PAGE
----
Test and Refine

A good design involves testing and building prototypes to see if it works. If LANL were to build or work on your design, how would they test it? Since this is a design that will be built in the future, possibly with materials that have not been invented, you will have to think through possible scenarios. Perhaps doing some “thought experiments” would be helpful. Think of creative ways to show us how your idea will be tested for its effectiveness and how it would work in the real world. Document these test scenarios on your Pinterest board to demonstrate that you have thought this through. Check out "Design ideas" in our STEM Wiki and on our Pinterest board.

Submit your design

Once you have done the dreaming, brainstorming, researching, and designing and it has passed the feedback test of family, friends, and experts, it’s time to cross your T’s and I’s, again. We suggest referring again to the Media Rubric, the Media Checklist and the Eligibility Requirements to be sure you meet all the Challenge criteria. Ask someone from outside your team to review the spelling and grammar. Once you find yourself working too closely on a text document, it is important to get fresh eyes on it. Finally, work with your teacher, who is responsible for submitting your design, to upload your project for the Los Alamos STEM Challenge entry page. Good luck!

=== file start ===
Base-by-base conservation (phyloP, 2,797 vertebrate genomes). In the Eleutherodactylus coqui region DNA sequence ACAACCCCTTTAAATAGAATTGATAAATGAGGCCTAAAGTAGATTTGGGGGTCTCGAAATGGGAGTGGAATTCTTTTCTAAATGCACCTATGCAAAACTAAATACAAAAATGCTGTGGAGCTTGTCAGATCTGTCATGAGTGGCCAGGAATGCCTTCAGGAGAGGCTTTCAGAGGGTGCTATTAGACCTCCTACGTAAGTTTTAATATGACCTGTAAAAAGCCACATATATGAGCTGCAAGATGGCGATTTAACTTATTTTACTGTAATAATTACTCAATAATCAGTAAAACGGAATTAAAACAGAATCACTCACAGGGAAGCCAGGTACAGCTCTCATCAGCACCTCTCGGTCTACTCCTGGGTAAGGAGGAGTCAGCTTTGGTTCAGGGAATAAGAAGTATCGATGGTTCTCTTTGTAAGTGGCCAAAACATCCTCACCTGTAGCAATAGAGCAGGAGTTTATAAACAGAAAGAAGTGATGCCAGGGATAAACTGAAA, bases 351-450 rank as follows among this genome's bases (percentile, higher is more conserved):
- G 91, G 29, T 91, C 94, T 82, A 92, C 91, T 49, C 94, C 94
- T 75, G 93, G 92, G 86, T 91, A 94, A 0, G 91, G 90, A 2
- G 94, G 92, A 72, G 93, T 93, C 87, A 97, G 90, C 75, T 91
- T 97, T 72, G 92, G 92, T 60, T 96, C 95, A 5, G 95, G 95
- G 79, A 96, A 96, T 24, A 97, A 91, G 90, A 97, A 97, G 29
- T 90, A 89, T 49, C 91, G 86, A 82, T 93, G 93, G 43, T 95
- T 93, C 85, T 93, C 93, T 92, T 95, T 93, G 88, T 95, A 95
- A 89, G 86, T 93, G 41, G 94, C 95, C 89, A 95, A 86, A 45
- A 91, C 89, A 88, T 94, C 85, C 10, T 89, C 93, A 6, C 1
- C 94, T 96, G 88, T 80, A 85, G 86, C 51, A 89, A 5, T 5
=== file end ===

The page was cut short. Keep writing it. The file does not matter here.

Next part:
STEMarts Wiki

This wiki provides tips and resources on how to present, design, or create something that successfully communicates your idea. Whether you choose a video, poster, app, or essay, basic presentation principles will apply. Learning the strategies to communicate effectively will help make your design stand out. We have also included some resources on poster design, essay writing guidelines, and video making, but these are just starting points. Do your own searches online, talk with your family and friends, and discuss ideas with your teachers. Look for examples of designs that you like, and use them as guidelines for your own creation. Enjoy the process!

Remember, the STEM- Wiki  is an open forum sharing links and ideas that others have found – always check your sources and give credit where credit is due.  The open source movement generously shares its knowledge and relies on users' and sharers' feedback – so if there’s something that is really good  or that doesn’t work, let others know.

How to add to the wiki

If you want to search for something or add something to the wiki, enter the title in the search bar, and it will show you the related entries. It will also ask if you want to add a new page. Select and enter what you want to add including any links. Don't forget to add keywords to help people find it through the Tag Cloud. Thanks!


Featured Article: Creating an effective poster presentation

Creating Effective Poster Presentations | An Effective Poster
George Hess | Kathryn Tosney | Leon Liegel

There are some excellent resources on this site for communicating your idea through a presentation poster.